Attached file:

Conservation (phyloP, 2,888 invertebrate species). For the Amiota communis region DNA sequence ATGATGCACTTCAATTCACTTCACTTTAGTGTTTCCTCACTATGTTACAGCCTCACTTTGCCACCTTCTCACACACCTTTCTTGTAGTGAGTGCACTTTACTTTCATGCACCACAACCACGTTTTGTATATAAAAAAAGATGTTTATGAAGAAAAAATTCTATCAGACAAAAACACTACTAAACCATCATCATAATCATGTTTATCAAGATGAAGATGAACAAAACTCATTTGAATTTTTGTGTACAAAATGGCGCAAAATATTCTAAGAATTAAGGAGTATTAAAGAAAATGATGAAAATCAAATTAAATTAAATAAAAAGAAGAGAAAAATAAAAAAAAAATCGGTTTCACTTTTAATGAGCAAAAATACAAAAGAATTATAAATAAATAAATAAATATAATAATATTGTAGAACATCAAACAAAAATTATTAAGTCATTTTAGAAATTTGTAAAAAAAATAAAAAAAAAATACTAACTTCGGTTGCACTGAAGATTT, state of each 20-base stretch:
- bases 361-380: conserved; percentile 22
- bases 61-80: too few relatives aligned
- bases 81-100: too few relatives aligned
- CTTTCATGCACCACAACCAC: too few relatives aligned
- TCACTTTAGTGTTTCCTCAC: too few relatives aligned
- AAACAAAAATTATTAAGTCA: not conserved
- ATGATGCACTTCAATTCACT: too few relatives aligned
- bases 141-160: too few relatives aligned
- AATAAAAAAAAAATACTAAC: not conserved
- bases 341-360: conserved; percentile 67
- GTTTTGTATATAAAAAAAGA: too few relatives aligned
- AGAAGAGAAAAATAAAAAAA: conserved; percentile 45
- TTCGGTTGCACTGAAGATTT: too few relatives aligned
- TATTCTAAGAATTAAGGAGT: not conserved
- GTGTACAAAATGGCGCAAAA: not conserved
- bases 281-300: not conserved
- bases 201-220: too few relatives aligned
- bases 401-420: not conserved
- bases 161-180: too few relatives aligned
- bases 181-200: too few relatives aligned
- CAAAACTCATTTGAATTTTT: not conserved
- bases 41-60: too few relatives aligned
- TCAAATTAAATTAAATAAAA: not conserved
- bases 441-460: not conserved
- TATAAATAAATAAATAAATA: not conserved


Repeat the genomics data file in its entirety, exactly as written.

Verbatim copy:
Conservation (phyloP, 2,888 invertebrate species). For the Amiota communis region DNA sequence ATGATGCACTTCAATTCACTTCACTTTAGTGTTTCCTCACTATGTTACAGCCTCACTTTGCCACCTTCTCACACACCTTTCTTGTAGTGAGTGCACTTTACTTTCATGCACCACAACCACGTTTTGTATATAAAAAAAGATGTTTATGAAGAAAAAATTCTATCAGACAAAAACACTACTAAACCATCATCATAATCATGTTTATCAAGATGAAGATGAACAAAACTCATTTGAATTTTTGTGTACAAAATGGCGCAAAATATTCTAAGAATTAAGGAGTATTAAAGAAAATGATGAAAATCAAATTAAATTAAATAAAAAGAAGAGAAAAATAAAAAAAAAATCGGTTTCACTTTTAATGAGCAAAAATACAAAAGAATTATAAATAAATAAATAAATATAATAATATTGTAGAACATCAAACAAAAATTATTAAGTCATTTTAGAAATTTGTAAAAAAAATAAAAAAAAAATACTAACTTCGGTTGCACTGAAGATTT, state of each 20-base stretch:
- bases 361-380: conserved; percentile 22
- bases 61-80: too few relatives aligned
- bases 81-100: too few relatives aligned
- CTTTCATGCACCACAACCAC: too few relatives aligned
- TCACTTTAGTGTTTCCTCAC: too few relatives aligned
- AAACAAAAATTATTAAGTCA: not conserved
- ATGATGCACTTCAATTCACT: too few relatives aligned
- bases 141-160: too few relatives aligned
- AATAAAAAAAAAATACTAAC: not conserved
- bases 341-360: conserved; percentile 67
- GTTTTGTATATAAAAAAAGA: too few relatives aligned
- AGAAGAGAAAAATAAAAAAA: conserved; percentile 45
- TTCGGTTGCACTGAAGATTT: too few relatives aligned
- TATTCTAAGAATTAAGGAGT: not conserved
- GTGTACAAAATGGCGCAAAA: not conserved
- bases 281-300: not conserved
- bases 201-220: too few relatives aligned
- bases 401-420: not conserved
- bases 161-180: too few relatives aligned
- bases 181-200: too few relatives aligned
- CAAAACTCATTTGAATTTTT: not conserved
- bases 41-60: too few relatives aligned
- TCAAATTAAATTAAATAAAA: not conserved
- bases 441-460: not conserved
- TATAAATAAATAAATAAATA: not conserved